J. E.

THE FAITHFUL CANAANITE.—Matthew xy. It was our Saviour's trade to do good: therefore he came down from heaven to earth ; therefore he changed one station of earth for another. Nothing more commends goodness than generality and diffusion, whereas reservedness and close-handed restraint blemish the glory of it. The sun stands not still in one point of heaven, but walks his daily round, that all the inferior world may share of his influences, both in heat and light. Thy bounty, O Saviour, did not affect the praise of fixedness, but motion; one while I find thee at Jerusalem, then at Capernaum, soon after in the utmost verge of Galilee, never but doing good.

But as the sun, though he daily compass the world, yet never walks from under his line, never goes beyond the turning points of the longest and shortest day; so neither didst thou, O Saviour, pass the bounds of thine own peculiar people. Thou wouldest move, but not wildly; not out of thine own sphere; wherein thy glorified estate exceeds thine humbled, as far as heaven is above earth. Now thou art lift up, thou drawest all men unto thee; there are now no lists, no limits of thy gracious visitations; but as the whole earth is equidistant from heaven, so all the motions of the world lie equally open to thy bounty.

Neither yet didst thou want outward occasions of thy removal : perhaps the very importunity of the Scribes and Pharisees, in obtruding their traditions, drave thee thence ; perhaps their unjust offence at thy doctrine. There is no readier way to lose Christ than to clog him with human ordinances, than to spurn at his heavenly instructions. He doth not always subduce his spirit with his visible presence; but his very outward withdrawing is worthy of our sighs, worthy of our tears. Many a one may say, Lord, if thou hadst been here, my soul had not died.

Thou art now with us, O Saviour, thou art with us in a free and plentiful fashion ; how long, thou knowest; we know our deservings, and fear. O teach us how happy we are in such a guest; and give us grace to keep thee. Hadst thou walked within the Phænician borders, we could have told how to have made glad constructions of thy mercy in turning to the Gentiles : thou that couldest touch the lepers without uncleanness, couldst not be defiled with aliens : but we know the partition-wall was not yet broken down; and thou, that didst charge thy disciples not to walk into the way of the Gentiles, wouldst not transgress thine own rule. Once, we are sure, thou camest to the utmost point of the bounds of Galilee : as not ever confined to the heart of Jewry, thou wouldest sometimes bless the outer skirts with thy presence. No angle is too obscure for the Gospel : the land of Zabulon and the land of Nepthalim, by the way of the sea beyond Jordan, Galilee of the Gentiles; the people which sat in darkness saw great light.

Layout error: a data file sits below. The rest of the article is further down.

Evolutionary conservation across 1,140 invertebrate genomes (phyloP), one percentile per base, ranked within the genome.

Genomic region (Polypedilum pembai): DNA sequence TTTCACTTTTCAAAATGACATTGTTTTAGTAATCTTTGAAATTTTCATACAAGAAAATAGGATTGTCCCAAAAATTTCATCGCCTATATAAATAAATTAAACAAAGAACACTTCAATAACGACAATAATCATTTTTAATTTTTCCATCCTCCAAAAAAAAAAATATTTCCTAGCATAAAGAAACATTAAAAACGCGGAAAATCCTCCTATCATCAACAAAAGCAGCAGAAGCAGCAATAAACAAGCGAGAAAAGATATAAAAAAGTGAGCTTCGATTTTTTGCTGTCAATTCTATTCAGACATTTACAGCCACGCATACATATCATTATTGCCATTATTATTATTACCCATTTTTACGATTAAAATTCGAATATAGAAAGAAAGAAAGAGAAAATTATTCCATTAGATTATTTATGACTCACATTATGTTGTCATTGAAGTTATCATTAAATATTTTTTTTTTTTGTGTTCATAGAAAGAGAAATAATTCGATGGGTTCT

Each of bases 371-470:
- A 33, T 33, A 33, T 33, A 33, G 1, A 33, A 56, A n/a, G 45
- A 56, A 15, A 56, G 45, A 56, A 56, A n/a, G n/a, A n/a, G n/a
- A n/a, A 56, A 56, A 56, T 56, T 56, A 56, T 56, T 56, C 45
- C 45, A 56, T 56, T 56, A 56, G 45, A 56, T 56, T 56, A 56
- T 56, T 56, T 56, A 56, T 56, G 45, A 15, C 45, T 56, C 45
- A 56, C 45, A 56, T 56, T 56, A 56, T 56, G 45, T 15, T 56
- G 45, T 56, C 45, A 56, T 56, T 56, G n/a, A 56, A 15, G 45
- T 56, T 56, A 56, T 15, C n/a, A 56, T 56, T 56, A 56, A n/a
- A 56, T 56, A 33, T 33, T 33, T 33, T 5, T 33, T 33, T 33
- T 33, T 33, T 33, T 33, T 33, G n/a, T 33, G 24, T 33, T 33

The sun is not scornful, but looks with the same face upon every plot of earth. Not only the stately palaces and pleasant gardens are visited by his beams, but mean cottages, but neglected bogs and moors.

God's word is like himself, no accepter of persons: the wild Kern, the rude Scythian, the savage Indian are alike to it. The mercy of God will be sure to find out those that belong to his election, in the most secret corners of the world; like as his judgments will fetch his enemies from under the hills and rocks. The Good Shepherd walks the wilderness, to seek one sheep strayed from many. If there be but one Syrophænician soul to be gained to the Church, Christ goes to the coasts of Tyre and Sidon to fetch her. Why are we weary to do good, when